Mid December 2008
It was a Friday night when my father rang. My mother wasn’t well and he didn’t know what to do any more. Too exhausted to make decisions. Both of them ninety now.
Normally I would have dropped everything and driven over but I had a crisis of my own. For the first time in over four years, my weekly column hadn’t run: the editor thought it hadn’t hit the right note. Worse, she was right: I was too preoccupied with Shaun’s situation, and the mysterious “help” the churchwardens were now offering...
I was terrified. If I lost it, almost all my income would go overnight. What chance then of Shaun’s taking an unpaid “house for duty” post such as the one he’d recently applied for? As if our future weren’t frightening enough.
I set aside the next day, Saturday, for writing three really strong columns to file early for Christmas. Then rang Serena, who was with a friend in London. Yes, they would both go to Cambridge immediately.
As soon as they left my parents, my father rang again. Again needing help. I rang the emergency doctor without telling him, dreading an argument.
“Go,” I said. “Don’t take no for an answer, don’t let my father turn you away at the door. You must see my mother, whatever objections he raises.”
Then rang an ex-copper friend, in Cambridge training to be a vicar: my father had taught him New Testament Greek. He was with them within minutes and stayed till the small hours.
The doctor took one look at my mother and called an ambulance, saving her life. She was in hospital for a week.
The following weekend my father was even more exhausted: setting off at eight in the morning on his moped in the snow; staying at the hospital till ten at night; making sure my mother ate; eating her leftovers himself to keep going.
So Shaun and I borrowed a car – ours had just broken down – and went to Cambridge to look after them. On the Friday and Saturday nights we stayed with friends half an hour away. They would look after us.
It seems such a tiny detail...
I was cooking my parents’ breakfast: I made coffee for my mother; but when I tried to make my father a pot of tea he gave me an old, cold mug-full, left over from goodness knows when, and insisted I heat it up in the microwave.
It was too depressing to bear.
We were spending all our ill-spared weekend and several hundred pounds shopping and cooking and filling their freezer with appetising meals for the next fortnight, and he wouldn’t let me make him a fresh pot of tea.
I turned my face away, cleaning mushrooms and washing up and busying myself as I was, so he wouldn’t see my streaming tears. For a full half hour I chopped and wept.
That evening I sank my head on our friend Jane’s shoulder and bawled.
“I can’t do it,” I sobbed. “I can’t look after them all. My parents, my children. I can’t take any more.” She held me and understood. They had a lovely dinner ready for us.
Sunday morning, Jane was leaning against the Aga with a mug of tea.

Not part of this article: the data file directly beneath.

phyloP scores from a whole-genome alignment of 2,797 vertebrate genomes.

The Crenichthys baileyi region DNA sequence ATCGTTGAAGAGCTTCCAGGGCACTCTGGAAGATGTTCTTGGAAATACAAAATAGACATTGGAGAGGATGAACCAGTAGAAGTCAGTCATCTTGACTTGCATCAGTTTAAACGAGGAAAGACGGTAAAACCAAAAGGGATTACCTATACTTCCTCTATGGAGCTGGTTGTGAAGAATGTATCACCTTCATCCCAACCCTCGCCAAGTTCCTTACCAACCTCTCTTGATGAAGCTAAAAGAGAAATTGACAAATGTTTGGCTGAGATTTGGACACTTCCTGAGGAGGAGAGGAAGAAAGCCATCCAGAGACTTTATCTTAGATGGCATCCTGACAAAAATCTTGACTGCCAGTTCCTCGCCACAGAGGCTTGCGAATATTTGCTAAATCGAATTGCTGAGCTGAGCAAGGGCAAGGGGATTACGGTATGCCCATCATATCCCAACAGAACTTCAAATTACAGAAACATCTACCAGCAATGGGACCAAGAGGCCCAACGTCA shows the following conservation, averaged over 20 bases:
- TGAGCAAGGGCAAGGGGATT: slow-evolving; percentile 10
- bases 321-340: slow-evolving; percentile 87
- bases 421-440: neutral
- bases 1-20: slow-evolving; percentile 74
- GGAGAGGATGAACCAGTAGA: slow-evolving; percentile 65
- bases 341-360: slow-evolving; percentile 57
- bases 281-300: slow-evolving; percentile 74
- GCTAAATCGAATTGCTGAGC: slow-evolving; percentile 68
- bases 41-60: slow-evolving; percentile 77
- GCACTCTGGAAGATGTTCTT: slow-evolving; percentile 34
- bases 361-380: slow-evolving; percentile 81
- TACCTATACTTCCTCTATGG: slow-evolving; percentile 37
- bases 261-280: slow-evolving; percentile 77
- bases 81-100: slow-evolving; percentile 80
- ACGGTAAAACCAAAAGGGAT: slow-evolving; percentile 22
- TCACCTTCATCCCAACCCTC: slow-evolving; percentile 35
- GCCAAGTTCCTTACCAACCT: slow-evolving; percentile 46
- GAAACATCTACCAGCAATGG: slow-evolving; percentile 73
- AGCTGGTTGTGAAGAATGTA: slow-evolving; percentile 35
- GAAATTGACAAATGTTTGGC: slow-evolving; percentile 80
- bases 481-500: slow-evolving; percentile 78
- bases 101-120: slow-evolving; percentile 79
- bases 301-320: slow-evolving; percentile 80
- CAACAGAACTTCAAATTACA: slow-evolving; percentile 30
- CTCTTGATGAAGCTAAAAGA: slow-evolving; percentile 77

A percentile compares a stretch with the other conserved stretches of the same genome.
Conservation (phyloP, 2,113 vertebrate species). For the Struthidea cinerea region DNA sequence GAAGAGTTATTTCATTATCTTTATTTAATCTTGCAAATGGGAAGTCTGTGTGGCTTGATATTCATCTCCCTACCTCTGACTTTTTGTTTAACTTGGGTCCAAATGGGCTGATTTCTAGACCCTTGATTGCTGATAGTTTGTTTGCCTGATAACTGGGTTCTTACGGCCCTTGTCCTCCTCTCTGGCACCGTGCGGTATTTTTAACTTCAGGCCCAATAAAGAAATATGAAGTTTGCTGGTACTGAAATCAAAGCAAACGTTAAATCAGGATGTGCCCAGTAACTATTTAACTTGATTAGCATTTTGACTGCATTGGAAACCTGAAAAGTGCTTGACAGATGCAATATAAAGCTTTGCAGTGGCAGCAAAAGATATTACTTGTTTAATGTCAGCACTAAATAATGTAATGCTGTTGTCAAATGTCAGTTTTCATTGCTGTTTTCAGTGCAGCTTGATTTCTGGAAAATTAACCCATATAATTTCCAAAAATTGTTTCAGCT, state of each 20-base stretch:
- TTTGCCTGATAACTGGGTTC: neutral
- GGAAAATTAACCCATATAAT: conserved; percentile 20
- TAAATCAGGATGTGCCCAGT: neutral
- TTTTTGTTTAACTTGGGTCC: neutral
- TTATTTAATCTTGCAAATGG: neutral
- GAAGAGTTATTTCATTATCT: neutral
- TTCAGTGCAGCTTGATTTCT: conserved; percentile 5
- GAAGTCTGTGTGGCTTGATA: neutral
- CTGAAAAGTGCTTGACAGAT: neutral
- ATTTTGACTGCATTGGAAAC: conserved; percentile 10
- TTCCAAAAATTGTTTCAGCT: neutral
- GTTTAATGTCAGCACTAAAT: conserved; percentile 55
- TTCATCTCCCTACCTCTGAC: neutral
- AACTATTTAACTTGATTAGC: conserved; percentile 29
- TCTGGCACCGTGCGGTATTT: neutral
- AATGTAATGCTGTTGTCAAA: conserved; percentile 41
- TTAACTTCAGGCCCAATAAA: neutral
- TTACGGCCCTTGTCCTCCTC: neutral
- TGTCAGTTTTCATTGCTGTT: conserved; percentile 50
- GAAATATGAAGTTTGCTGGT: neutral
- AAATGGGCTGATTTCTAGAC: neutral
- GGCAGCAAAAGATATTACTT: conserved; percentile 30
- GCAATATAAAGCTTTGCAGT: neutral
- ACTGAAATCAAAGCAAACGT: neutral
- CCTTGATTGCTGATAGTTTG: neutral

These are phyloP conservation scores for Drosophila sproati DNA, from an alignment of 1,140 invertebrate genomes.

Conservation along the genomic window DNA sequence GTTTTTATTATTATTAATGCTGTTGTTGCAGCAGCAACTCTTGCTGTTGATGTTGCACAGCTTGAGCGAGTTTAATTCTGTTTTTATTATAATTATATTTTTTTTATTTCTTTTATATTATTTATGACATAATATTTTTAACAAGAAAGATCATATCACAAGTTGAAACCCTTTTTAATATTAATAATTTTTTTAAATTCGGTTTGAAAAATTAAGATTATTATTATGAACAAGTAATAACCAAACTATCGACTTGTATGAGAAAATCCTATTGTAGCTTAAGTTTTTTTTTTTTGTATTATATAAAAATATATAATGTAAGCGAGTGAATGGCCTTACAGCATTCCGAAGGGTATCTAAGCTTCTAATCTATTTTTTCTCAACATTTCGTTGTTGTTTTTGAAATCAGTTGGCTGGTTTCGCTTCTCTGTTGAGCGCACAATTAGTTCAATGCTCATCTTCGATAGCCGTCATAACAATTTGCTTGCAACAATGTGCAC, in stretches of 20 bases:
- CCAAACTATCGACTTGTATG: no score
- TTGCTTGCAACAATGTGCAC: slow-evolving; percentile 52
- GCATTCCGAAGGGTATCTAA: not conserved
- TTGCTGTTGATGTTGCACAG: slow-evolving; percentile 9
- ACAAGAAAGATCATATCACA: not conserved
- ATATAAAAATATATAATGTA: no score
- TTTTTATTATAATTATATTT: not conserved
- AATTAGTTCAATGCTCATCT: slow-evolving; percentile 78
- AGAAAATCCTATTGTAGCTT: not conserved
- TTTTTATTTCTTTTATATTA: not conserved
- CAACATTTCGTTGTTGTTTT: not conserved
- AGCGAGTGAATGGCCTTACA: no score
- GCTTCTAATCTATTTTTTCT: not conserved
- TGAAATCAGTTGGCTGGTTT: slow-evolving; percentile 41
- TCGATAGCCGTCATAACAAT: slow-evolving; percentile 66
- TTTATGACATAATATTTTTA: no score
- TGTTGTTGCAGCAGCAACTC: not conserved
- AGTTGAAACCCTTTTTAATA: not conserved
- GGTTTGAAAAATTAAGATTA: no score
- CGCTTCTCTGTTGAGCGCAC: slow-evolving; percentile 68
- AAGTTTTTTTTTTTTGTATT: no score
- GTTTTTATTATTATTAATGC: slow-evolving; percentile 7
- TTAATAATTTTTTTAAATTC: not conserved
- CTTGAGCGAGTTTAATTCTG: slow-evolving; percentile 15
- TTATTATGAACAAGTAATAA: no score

“I’ve been thinking,” she said, gazing out of the window, “all night, what might be useful. You’ve had a hard week.”
A hard week? How had this last been harder than the previous hundred?
“I’m getting rid of that car. I quite understand if this would be more of a nuisance to you than a help, but it’s yours if you’d like it.”
I’d forgotten our car.
Midweek, two am on the way back from the Mail on Sunday Christmas party, nothing but a skimpy cocktail frock because I thought I’d be warm in the car. The breakdown service found me on the verge of hypothermia and put me in their warm van, in contravention of all rules. Wrapped me in silver foil and gave me sweet black coffee, and got me home at four am.
Car breakdown is nothing. Lots of people’s cars break down. It’s a normal part of life.
When you’ve been without a home, having no car doesn’t register. It certainly didn’t put the last seven days onto my roster of difficult weeks.
I thanked her. And didn’t even bother to go outside and look at it.
I offered it to Alex and Ben when we got home, as they seemed more keen to have a car than I was. But just before Christmas, for some reason I can’t now remember, we needed a car, so Serena took the train to Hertfordshire and picked it up.
Too good for the boys, Shaun said.
On Christmas day he took me for a ride in it... Leather upholstery, wooden dashboard, analogue clock, CD and tape player and individually heated seats. Racing green, as all cars should be. Jane had put new tyres on it for me.
The only car I’ve ever loved. The only one ever called mine.
Ten years ago…
I sprayed the scratches out; one of the back doors fell off and I taped it back on; when the ceiling started to collapse Shaun ripped it all out so we could still see through the back window. Recently, garage mechanics and family members kept asking when we were getting rid of it.
Never, I said. Never.
A car doesn’t need an intact ceiling or all four doors working.
But alas, a couple of weeks before this last Christmas, 2018, Shaun was stranded for hours in the middle of nowhere and it was costing us hundreds every few months.
It now sits on our drive, dead at last.
(I must now hire a car for tomorrow night, for Thought for the Day on Wednesday. Shaun says I’ll hate it: all buttons and gizmos.)
And of course the reason I loved mine was because of the loving friendship. Such kindness in a time of such terror. Thank you, Jane!
Ten lovely years.